aArray[0] = new A() // allowed but run-time type error

    // raises ArrayStoreException


Afterthought on java arrays

Afterthought on Java arrays

Date: Fri, 09 Oct 1998 09:41:05 -0600

From: bill joy

Subject: …[discussion about java genericity]

actually, java array covariance was done for less noble reasons …: it made some generic "bcopy" (memory copy) and like operations much easier to write...

I proposed to take this out in 95, but it was too late (...).

i think it is unfortunate that it wasn't taken out...

it would have made adding genericity later much cleaner, and [array covariance] doesn't pay for its complexity today.

wnj


But compare this to c

But compare this to C++!!

  • Access by pointer: you can't do array subtyping.

    B* barr[15];

    A* aarr[] = barr; // not allowed

  • Direct naming: allowed, but you get garbage !!

    B barr[15];

    A aarr[] = barr;

    aarr[k] translates to *(aarr+sizeof(A)*k)

    barr[k] translates to *(barr+sizeof(B)*k)

    If sizeof(B) != sizeof(A), you just grab random bits.

    Is there any sense to this?


Why no templates in java 1 1

Why no templates in Java 1.1?

  • Many proposals

  • Basic language goals seem clear

  • Details take some effort to work out

    • Exact typing constraints

    • Implementation

      • Existing virtual machine?

      • Additional bytecodes?

      • Duplicate code for each instance?

      • Use same code (with casts) for all instances

Java Community proposal (JSR 14) planned for release in Java 1.5


Jsr 14 java generics java 1 5 tiger

JSR 14 Java Generics (Java 1.5, “Tiger”)

  • Without generics

    class Dictionary {

    Object put(Object key, Object value) {...}

    Object get(Object key) {...}

    ... }

  • With generics

    class Dictionary <Key, Value> {

    Value put(Key k, Value v) {...}

    Value get(Key k) {...}

    ... }

    Dictionary <Integer, String> h

    = new Dictionary <Integer, String>();

    h.put(new Integer(0), "value");

    String s = h.get(k);


Java implementation

Java Implementation

  • Compiler and Virtual Machine

    • Compiler produces bytecode

    • Virtual machine loads classes on demand, verifies bytecode properties, interprets bytecode

  • Why this design?

    • Bytecode interpreter/compilers used before

      • Pascal “pcode”; Smalltalk compilers use bytecode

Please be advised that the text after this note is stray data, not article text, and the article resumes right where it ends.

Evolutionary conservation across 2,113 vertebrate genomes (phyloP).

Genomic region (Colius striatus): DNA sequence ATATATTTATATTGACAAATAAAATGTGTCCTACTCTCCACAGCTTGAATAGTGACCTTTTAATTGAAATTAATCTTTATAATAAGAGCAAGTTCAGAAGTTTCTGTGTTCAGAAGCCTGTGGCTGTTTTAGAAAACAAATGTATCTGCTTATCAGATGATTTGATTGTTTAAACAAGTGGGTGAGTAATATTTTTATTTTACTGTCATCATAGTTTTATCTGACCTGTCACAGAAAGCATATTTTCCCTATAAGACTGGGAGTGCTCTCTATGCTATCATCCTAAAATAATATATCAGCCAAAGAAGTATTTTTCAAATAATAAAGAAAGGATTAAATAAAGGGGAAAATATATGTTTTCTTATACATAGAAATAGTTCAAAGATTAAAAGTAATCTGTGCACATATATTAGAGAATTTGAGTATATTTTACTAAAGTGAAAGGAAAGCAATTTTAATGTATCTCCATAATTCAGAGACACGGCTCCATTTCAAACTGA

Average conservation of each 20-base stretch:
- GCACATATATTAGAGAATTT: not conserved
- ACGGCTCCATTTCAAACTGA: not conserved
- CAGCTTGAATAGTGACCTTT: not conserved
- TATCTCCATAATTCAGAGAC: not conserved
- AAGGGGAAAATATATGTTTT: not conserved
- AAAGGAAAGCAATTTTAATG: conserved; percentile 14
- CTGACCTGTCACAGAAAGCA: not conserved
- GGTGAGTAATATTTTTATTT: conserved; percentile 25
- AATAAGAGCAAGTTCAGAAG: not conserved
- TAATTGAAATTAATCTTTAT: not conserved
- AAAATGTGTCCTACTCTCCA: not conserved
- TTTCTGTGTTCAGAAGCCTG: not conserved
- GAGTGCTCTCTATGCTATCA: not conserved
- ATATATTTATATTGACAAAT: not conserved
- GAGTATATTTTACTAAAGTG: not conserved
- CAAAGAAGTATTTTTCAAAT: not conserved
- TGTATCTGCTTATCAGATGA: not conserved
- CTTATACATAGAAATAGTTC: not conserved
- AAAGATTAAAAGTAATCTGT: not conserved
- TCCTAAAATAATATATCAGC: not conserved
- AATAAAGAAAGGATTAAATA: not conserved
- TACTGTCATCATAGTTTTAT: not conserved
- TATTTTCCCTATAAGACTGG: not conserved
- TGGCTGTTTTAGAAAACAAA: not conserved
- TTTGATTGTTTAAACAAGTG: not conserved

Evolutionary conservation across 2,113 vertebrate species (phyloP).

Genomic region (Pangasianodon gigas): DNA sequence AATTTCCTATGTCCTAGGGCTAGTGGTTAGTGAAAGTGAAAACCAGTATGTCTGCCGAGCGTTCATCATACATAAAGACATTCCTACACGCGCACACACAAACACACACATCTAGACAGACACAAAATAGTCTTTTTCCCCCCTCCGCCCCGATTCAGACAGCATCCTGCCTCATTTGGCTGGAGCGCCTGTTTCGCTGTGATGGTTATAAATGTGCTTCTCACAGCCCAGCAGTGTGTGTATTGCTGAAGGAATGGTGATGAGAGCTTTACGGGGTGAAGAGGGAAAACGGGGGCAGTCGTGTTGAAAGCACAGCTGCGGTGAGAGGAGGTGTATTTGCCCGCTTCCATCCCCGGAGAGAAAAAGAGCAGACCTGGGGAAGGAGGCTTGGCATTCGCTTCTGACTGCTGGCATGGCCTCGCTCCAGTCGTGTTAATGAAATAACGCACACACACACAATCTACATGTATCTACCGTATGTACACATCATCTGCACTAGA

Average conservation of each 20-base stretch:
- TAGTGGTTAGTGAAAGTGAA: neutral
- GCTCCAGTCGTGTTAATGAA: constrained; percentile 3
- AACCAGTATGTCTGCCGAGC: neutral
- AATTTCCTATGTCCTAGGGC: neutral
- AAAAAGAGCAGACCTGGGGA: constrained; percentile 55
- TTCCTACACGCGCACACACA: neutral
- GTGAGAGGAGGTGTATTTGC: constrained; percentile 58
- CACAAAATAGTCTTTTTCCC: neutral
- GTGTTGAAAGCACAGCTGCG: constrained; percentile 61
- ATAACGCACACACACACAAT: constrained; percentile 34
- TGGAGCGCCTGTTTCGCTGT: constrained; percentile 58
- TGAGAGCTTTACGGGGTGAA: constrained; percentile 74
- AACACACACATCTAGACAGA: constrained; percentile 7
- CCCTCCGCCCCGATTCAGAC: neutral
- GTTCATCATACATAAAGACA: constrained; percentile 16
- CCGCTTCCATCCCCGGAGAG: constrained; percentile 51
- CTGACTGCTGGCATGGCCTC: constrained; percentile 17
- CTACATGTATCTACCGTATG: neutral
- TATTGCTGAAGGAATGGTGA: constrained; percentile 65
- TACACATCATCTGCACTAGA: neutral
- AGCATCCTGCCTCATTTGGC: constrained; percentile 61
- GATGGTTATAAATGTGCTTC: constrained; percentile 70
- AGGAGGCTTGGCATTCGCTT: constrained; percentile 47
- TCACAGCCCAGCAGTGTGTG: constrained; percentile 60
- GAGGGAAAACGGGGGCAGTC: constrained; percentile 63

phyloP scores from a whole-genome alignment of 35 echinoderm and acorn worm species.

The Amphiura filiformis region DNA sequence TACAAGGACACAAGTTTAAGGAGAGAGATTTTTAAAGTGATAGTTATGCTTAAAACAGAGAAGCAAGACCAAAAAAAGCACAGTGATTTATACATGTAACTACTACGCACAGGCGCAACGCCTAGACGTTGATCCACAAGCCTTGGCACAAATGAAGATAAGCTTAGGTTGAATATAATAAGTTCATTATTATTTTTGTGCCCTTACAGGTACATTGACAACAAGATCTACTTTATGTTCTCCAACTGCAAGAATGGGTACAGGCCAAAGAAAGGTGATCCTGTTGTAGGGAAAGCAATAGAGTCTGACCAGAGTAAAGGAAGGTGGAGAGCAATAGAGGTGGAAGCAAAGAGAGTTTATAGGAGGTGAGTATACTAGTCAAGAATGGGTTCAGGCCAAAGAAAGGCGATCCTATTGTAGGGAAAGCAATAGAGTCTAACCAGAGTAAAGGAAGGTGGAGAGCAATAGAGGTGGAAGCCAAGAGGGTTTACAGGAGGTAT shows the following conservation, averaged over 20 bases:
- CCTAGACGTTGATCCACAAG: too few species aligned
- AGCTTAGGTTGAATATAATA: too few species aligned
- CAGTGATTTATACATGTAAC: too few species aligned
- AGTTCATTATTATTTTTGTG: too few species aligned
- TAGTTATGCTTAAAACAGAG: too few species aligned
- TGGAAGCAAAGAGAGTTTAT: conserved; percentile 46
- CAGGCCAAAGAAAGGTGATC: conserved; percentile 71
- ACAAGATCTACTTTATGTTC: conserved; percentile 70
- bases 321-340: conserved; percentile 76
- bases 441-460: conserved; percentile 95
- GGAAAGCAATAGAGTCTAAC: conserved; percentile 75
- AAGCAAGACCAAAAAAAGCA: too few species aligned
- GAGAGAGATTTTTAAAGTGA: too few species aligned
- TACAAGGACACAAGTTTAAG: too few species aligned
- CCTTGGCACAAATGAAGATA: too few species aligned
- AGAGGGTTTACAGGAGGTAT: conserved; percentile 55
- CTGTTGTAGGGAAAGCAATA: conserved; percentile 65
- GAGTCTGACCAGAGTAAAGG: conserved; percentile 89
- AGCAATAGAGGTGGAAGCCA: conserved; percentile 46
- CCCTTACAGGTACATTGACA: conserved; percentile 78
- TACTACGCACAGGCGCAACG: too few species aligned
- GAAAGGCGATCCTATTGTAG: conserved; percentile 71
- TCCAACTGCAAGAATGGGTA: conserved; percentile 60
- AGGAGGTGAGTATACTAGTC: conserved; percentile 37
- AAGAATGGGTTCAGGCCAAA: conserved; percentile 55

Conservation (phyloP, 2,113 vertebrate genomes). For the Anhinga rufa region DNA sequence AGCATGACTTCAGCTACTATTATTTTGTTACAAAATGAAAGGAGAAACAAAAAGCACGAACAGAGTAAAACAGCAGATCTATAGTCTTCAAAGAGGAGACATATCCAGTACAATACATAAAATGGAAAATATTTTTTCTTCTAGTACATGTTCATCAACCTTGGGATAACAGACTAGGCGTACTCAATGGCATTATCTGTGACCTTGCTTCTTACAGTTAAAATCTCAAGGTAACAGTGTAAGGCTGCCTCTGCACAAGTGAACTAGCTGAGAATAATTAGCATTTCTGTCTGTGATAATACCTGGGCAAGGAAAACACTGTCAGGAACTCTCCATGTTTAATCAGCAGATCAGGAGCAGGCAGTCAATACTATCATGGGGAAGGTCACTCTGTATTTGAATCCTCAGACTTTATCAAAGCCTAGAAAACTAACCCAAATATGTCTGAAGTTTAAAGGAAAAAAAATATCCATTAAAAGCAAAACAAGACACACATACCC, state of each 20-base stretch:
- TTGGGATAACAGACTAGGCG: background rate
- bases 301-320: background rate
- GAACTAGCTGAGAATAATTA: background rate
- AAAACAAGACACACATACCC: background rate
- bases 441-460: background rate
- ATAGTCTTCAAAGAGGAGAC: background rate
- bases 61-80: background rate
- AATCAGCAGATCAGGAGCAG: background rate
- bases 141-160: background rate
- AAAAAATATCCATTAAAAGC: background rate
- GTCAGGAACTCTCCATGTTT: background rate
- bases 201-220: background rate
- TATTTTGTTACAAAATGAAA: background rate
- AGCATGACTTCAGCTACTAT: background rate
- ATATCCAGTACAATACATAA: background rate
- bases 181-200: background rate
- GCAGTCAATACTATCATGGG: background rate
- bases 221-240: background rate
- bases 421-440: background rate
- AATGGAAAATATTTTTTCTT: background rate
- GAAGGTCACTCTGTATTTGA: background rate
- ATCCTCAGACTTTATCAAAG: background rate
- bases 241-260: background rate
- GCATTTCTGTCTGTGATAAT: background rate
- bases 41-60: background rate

• Minimize machine-dependent part of implementation

      • Do optimization on bytecode when possible

      • Keep bytecode interpreter simple

    • For Java, this gives portability

      • Transmit bytecode across network


Lecture15

Java Virtual Machine Architecture

A.java

A.class

Java

Compiler

Compile source code

Java Virtual Machine

Loader

Network

B.class

Verifier

Linker

Bytecode Interpreter


Jvm class loader linker and verifier

JVM Class loader, Linker, and Verifier

  • Class loader

    • When class is referenced, loader searches for file of compiled bytecode instructions

  • Verifier

    • Check bytecode for class or interface before linked

    • Throw VerifyError exception if error occurs

  • Linker

    • Adds compiled class or interface to runtime system

    • Creates static fields and initializes them

    • Resolves names

      • Checks symbolic names and replaces with direct references


Static members and initialization

Static members and initialization

class ... {

/* static variable with initial value */

static int x = initial_value

/* ---- static initialization block --- */

static { /* code executed once, when loaded */ }

}

  • Initialization is important

    • Cannot initialize class fields until loaded

  • Static block cannot raise an exception

    • Handler may not be installed at class loading time


Verifier

Verifier

  • Bytecode may not come from standard compiler

    • Evil hacker may write dangerous bytecode

  • Verifier checks correctness of bytecode

    • Every instruction must have a valid operation code

    • Every branch instruction must branch to the start of some other instruction, not middle of instruction

    • Every method must have a structurally correct signature

    • Every instruction obeys the Java type discipline

      Last condition is fairly complicated .


Bytecode interpreter

Bytecode interpreter

  • Standard virtual machine interprets instructions

    • Perform run-time checks such as array bounds

    • Possible to compile bytecode class file to native code

  • Java programs can call native methods

    • Typically functions written in C

  • Multiple bytecodes for method lookup

    • invokevirtual - when class of object known

    • invokeinterface - when interface of object known

    • invokestatic - static methods

    • invokespecial - some special cases


Jvm memory areas

JVM memory areas

  • Java program has one or more threads

  • Each thread has its own stack

  • All threads share same heap

method area

heap

Java stacks

PC registers

native method stacks


Jvm uses stack machine

JVM uses stack machine

  • Java

    Class A extends Object {

    int i

    void f(int val) { i = val + 1;}